On December 21, 2010, the Commodity Futures Trading Commission (the “CFTC”) and the Securities and Exchange Commission (the “SEC” and together with the CFTC, the “Commissions”) released proposed joint regulations to clarify the definitions of “swap dealer,” “security-based swap dealer,” “major swap participant,” “major security-based swap participant” and “eligible contract participant” as used in the Dodd-Frank Wall Street Reform and Consumer Protection Act of 2010 (the “Dodd-Frank Act”).1 The proposed regulations contain additional detailed technical definitions of certain key terms used in the definition of “major swap participant,” including “substantial position,” “major swap categories,” “hedging or mitigating commercial risk,” “substantial counterparty exposure,” “financial entity” and “highly leveraged.” The Commissions also specified the conditions for exempting insured depository institutions from the “swap dealer” definition in connection with originating loans to customers, proposed a de minimis exception to the “swap dealer” definition and provided that a swap dealer or a major swap participant may apply to limit its designation as such to certain swap categories. Entities that fall within the definition of “swap dealer” or “major swap participant” will be subject to enhanced requirements under the Dodd-Frank Act, including registration, capital, margin, business conduct, reporting, disclosure and conflicts of interest requirements.
Section 1a(49) of the Commodity Exchange Act (the “CEA”), which was added by section 721(a)(21) of the Dodd-Frank Act,2 defines “swap dealer” as any person who:
- holds itself out as a dealer in swaps,
- makes a market in swaps,
- regularly enters into swaps with counterparties as an ordinary course of business for its own account, or
- engages in any activity causing the person to be commonly known in the trade as a dealer or market maker in swaps.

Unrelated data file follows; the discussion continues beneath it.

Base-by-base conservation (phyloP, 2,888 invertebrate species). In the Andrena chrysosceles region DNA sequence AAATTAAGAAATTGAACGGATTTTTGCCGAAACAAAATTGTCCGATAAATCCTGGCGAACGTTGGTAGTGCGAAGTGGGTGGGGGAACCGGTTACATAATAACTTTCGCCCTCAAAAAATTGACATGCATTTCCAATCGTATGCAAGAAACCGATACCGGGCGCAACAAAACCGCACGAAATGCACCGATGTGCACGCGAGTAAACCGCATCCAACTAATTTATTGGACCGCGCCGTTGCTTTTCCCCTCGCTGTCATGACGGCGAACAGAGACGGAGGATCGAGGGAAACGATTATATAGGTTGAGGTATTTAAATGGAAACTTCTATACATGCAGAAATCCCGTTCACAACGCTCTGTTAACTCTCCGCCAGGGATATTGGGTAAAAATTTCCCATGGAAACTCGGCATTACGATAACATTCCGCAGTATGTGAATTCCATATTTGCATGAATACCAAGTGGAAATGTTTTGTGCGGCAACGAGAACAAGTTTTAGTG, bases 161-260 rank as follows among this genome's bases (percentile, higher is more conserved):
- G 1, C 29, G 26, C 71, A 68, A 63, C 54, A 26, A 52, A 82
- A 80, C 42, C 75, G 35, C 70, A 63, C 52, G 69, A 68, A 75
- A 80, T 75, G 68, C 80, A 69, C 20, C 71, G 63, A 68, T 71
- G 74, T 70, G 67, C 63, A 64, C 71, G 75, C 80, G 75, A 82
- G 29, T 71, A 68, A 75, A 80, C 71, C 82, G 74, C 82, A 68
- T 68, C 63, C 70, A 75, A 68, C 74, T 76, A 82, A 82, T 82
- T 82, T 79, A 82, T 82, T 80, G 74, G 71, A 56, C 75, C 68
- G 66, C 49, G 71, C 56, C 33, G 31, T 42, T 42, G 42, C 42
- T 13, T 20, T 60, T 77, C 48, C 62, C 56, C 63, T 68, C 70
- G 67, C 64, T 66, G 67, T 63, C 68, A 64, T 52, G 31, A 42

Excluded or exempt from the definition is:
- any insured depository institution to the extent it offers to enter into a swap with a customer in connection with originating a loan with that customer,
- any person that enters into a swap for such person’s own account, either individually or in a fiduciary capacity, but not as a part of a regular business, and
- any entity that engages in a de minimis quantity of swap dealing in connection with transactions with or on behalf of its customers, as determined by the Commissions.
The joint release includes commentary by the Commissions on the interpretation of the prongs in the “swap dealer” definition as well as further clarity on the excluded or exempt activities. The Commissions believe the definitions should not be interpreted in a “constrained or overly technical manner” but rather in a functional manner, encompassing how a person holds itself out to the market, the nature of the conduct engaged in by the person, and how the market perceives the person’s activities. Specifically, with respect to the third prong of the definition (…regularly enters into swaps with counterparties as an ordinary course of business for its own account…), the Commissions address the concern that a literal reading of that prong might encompass any swap trading activities, not just market-making activities. The Commissions interpret said third prong in such a way that the persons who are deemed to enter into swaps as part of a “regular business” only are those persons “whose function is to accommodate demand for swaps from other parties and enter into swaps in response to interest expressed by other parties.” In line with this interpretation, the SEC states, in respect of security-based swaps, that the existing distinction between “dealers” under the Exchange Act and “traders” would provide an “important tool” in determining whether a person is a security-based swap participant, but stresses the differences between the cash securities markets, for which the dealer-trader distinction developed, and the markets for security-based swaps.